international analysis and commentary

The Syrian conflict from Israeli and Palestinian perspectives


Jerusalem’s view of the Syrian conflict has always taken a different angle from the global perspective due to the conflict’s geographical proximity to Israel and its consequences on the regional balance of powers.

At the beginning of the war, Western diplomacy was largely focused on the possibility of regime change in Damascus in the aftermath of the Arab Spring and the departure of dictators Muammar Qaddafi in Libya and Hosni Mubarak in Egypt. Regime change in Syria could have opened a new era of relations with a nation of strategic importance in the Middle East.

Instead, Israel instinctively saw the prospect of a Syrian conflict as opening a Pandora’s box. Syria was perceived as a major threat, Hezbollah was bound to be involved and this brought unwelcome possibilities for Jerusalem at different levels: added pressure in the Golan Heights, the opportunity for Hezbollah to seize new weapons and friction at the Lebanese border.

After six years of war, regime change in Syria has proven to be ever more difficult, and with different scenarios. Hezbollah’s attention has been completely absorbed by Lebanese politics and Syria, thus providing no real threat at the Israeli-Lebanese border. This is why the Syrian conflict has never played a central role in Israeli public opinion or in its political agenda. Syria is a war between two enemies of Israel: the Assad family and a wider range of Islamist movements, including the Islamic State. Israel is not rooting for a winner as long as they are weakening each other. Israel’s military action in Syria has been limited to strikes that degraded Hezbollah’s capacities. Moreover, Israel, unlike its Western allies and counterparts, has received no influx of refugees resulting from the Syrian conflict.

In a geopolitical context, Israel’s perspective on Syria is changing as the latest phases of the war have seen a growing involvement of Iran and especially Russia.

Iran is still perceived as a greater threat to Israel than the Islamic State, which does not have ballistic missiles. Israeli Prime Minister Benjamin Netanyahu has always been vocal on his perception of the threat posed by Iran as a dangerous sponsor of terrorism and its appetite to become a regional power. Due to the nuclear agreement, Tehran gained momentum with Western diplomacies. But now, with the Syrian conflict moving forward, Netanyahu could rekindle his argument to ice out Iran’s ambitions and convince the Trump administration of the necessity for a new set of sanctions.

Russia’s involvement in the conflict, on the contrary, could be of greater impact for both Israel and Palestine. Russia was successful in securing its strategic interests in the region before the new US president took office, thus helping the Assad regime retake the city of Aleppo. This was a major victory over the opposition and of symbolic meaning.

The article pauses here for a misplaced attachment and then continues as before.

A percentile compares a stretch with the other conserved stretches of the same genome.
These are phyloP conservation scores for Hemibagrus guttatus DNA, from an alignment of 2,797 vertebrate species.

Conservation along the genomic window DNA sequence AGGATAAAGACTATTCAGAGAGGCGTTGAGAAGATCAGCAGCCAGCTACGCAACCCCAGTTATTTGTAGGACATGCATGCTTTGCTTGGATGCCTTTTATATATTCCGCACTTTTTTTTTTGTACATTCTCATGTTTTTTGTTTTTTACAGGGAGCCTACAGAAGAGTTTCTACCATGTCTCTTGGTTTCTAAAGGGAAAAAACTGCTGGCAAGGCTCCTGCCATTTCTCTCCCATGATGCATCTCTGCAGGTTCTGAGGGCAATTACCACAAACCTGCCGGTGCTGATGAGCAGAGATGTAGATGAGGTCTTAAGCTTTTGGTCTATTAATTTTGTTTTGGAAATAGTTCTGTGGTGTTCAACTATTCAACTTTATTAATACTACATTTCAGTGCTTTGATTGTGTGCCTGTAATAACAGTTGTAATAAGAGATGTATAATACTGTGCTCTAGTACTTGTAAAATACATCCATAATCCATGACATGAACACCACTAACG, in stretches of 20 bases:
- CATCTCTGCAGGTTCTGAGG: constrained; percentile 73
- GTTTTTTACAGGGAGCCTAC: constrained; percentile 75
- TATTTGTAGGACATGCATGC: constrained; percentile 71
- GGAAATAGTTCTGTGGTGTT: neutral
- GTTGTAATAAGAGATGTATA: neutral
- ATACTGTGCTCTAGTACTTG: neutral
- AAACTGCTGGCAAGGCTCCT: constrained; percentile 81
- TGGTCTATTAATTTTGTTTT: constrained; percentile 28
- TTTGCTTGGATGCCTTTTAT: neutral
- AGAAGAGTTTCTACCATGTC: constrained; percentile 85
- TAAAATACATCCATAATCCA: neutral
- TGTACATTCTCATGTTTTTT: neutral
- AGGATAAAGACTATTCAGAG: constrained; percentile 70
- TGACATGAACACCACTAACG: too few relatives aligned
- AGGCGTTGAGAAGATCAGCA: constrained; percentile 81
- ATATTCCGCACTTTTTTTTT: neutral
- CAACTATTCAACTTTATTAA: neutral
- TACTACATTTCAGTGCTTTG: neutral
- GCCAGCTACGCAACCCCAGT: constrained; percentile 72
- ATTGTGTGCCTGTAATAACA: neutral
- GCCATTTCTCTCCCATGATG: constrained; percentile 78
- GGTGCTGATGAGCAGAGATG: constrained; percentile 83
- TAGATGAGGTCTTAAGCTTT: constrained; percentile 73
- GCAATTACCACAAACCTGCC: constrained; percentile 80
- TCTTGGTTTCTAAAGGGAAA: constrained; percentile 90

Israel’s strategic vision is also closely focused on the future relationship between the Trump administration and Russia. And on this account, Israel has no interest in forcing hands. In fact, Netanyahu, speaking to his party, recently urged caution. He was also able to persuade Naftali Bennett’s Habayit Hayehudi party to postpone a vote on the annexation of the West Bank settlement of Maaleh Adumim until his meeting with President Donald Trump.

For the Palestinians, the importance of the Syrian conflict is totally different and goes back to the core of their cause: Many Palestinians were displaced in Syrian refugee camps and the conflict has just aggravated their predicament. Palestinians in Syria were among the first and most significant casualties of the civil war, but Palestinian politics in the West Bank and Gaza have also been affected. In the first stages of the civil war many commentators underlined a dilemma for Palestinians in Syria: those affiliated with secular party Fatah were considered loyal to the Assad family whereas Hamas supporters would increasingly identify themselves with the Islamic opposition. However, this is a simplification of the reality on the ground as the Assad regime has historically supported different groups in the Front for the Liberation of Palestine.

What is certain is that Palestinians took casualties on both sides of the conflict and most importantly the Palestinian leadership is still divided between Gaza – the Hamas stronghold – and the West Bank, as it has been since 2007.

Over the last decade, lacking a unified political front, Palestinian leaders have not been able to deal with Israel on the case for a future Palestinian State or the right of return for Palestinian refugees. With the peace process in a deadlock, political analysts have largely focused on the Obama administration’s pivot to Asia. Meanwhile, it was not clear which power was willing to take over in the Middle East.

Many regional powers have occasionally tested their ambitions in this theatre but with no real strategy or accomplishment. Meanwhile, other Arab powers promised but never really gave any tangible support to the Palestinian cause.

More recently, Russia has been presenting itself as a real contender. After routing out the opposition in Aleppo, Russia put another important victory under its belt beyond Syria: holding reconciliation talks between Fatah and Hamas.

Both parties have agreed to form a new Palestinian National Council to hold new elections. This is the first political success in the last ten years of Palestinian politics. It is too soon to predict whether this turn will bear any fruit, but it surely sheds new light on the importance of the Syrian conflict and its foreign actors for both Israel’s and Palestine’s future.